August 09, 2018

Interpretive Summary: Effects of increasing concentrations of an Escherichia coli phytase on the apparent ileal digestibility of amino acids and the apparent total tract digestibility of energy and nutrients in corn-soybean meal diets fed to growing pigs.

Interpretive Summary: Effects of increasing concentrations of an Escherichia coli phytase on the apparent ileal digestibility of amino acids and the apparent total tract digestibility of energy and nutrients in corn-soybean meal diets fed to growing pigs.

By: Surely Wallace

In an article published in July 2018 in the Journal of Animal Science, researchers added bacterial Escherichia coli phytase to pig feed. Their aim was to determine if phytase could increase the apparent ileal digestibility (AID) and apparent total tract digestibility (ATTD) of nutrients in a corn-soybean meal (SBM) diet in growing barrow pigs. They hypothesized that digestibility would increase with increasing concentration of phytase.

Escherichia coli phytase is a microbial enzyme that breaks down phytate-nutrient complexes. Phytate is a natural component in plants that binds to nutrients, reducing digestibility. Microbial phytase has been used in animal feed to increase digestibility of phosphorus and calcium. Other nutrients may also benefit, however are not well studied.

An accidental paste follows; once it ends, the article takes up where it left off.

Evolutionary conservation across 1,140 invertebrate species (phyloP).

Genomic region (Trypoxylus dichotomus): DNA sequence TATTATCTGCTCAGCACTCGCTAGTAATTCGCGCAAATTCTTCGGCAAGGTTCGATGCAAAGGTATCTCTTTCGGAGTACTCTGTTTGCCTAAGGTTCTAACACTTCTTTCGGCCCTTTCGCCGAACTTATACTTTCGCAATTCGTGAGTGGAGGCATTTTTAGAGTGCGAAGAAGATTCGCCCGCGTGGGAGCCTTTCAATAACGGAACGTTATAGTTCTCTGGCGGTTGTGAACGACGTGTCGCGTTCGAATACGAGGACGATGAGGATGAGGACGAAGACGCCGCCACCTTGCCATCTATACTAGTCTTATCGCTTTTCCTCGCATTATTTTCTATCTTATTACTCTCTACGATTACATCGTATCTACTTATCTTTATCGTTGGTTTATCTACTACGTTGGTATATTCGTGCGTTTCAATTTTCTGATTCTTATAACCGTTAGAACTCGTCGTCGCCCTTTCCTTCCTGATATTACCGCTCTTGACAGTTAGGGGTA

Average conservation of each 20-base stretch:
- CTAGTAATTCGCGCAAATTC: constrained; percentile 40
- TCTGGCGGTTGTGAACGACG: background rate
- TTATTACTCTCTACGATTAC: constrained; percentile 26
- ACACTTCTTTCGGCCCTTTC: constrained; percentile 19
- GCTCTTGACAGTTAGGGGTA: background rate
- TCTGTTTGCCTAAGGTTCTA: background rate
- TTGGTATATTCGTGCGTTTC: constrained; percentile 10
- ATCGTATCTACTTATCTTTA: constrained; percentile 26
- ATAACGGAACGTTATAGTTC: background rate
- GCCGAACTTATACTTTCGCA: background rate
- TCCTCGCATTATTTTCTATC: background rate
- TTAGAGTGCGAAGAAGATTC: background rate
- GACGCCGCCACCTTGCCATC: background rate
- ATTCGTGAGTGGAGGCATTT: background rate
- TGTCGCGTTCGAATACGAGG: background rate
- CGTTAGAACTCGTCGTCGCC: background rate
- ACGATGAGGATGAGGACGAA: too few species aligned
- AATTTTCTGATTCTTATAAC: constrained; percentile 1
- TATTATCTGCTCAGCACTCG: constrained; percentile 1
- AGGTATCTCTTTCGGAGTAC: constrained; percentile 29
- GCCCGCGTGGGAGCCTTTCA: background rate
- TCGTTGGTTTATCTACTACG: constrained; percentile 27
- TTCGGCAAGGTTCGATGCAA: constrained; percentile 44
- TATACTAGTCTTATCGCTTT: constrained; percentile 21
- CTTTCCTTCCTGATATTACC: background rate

In this study, 24 growing pigs were given one of 6 diets (within two periods) for a total of 8 replicates per diet. Each pig was fitted with T-cannula for access to the distal ileum. The feeding period lasted 14 days. Diets included (1) positive control corn-SBM diet with dicalcium phosphate, (2) negative control corn-SBM diet without dicalcium phosphate, and (3) corn-SBM negative control diet with added microbial phytase at a concentration of 500, 1000, 2000 and 4000 FTU. Digesta was collected on days 13 and 14. The aim was to determine apparent ileal digestibility (AID) of crude protein (CP), amino acids (AA) and the ATTD of gross energy (GE), dry matter (DM) and several minerals.

The authors reported a significant increase in the ATTD of calcium, iron, phosphorus, potassium, and magnesium with increased phytase concentrations. There was no significant effect on the ATTD of GE, DM, or other minerals, or the AID of CP or AA.

In conclusion, this study supports that addition of microbial phytase to corn-SBM pig feed may potentially be useful in increasing digestibility of several minerals. Such effects may have an economic benefit, as the authors point out that increased digestibility allows reduced dietary provision of these minerals. Overall, a larger study looking at the effects of microbial phytase on different kinds of feed, different pig breeds, or in higher concentrations may be warranted.

To view the full article, “Effects of increasing concentrations of an Escherichia coli phytase on the apparent ileal digestibility of amino acids and the apparent total tract digestibility of energy and nutrients in corn-soybean meal diets fed to growing pigs,” visit the Journal of Animal Science.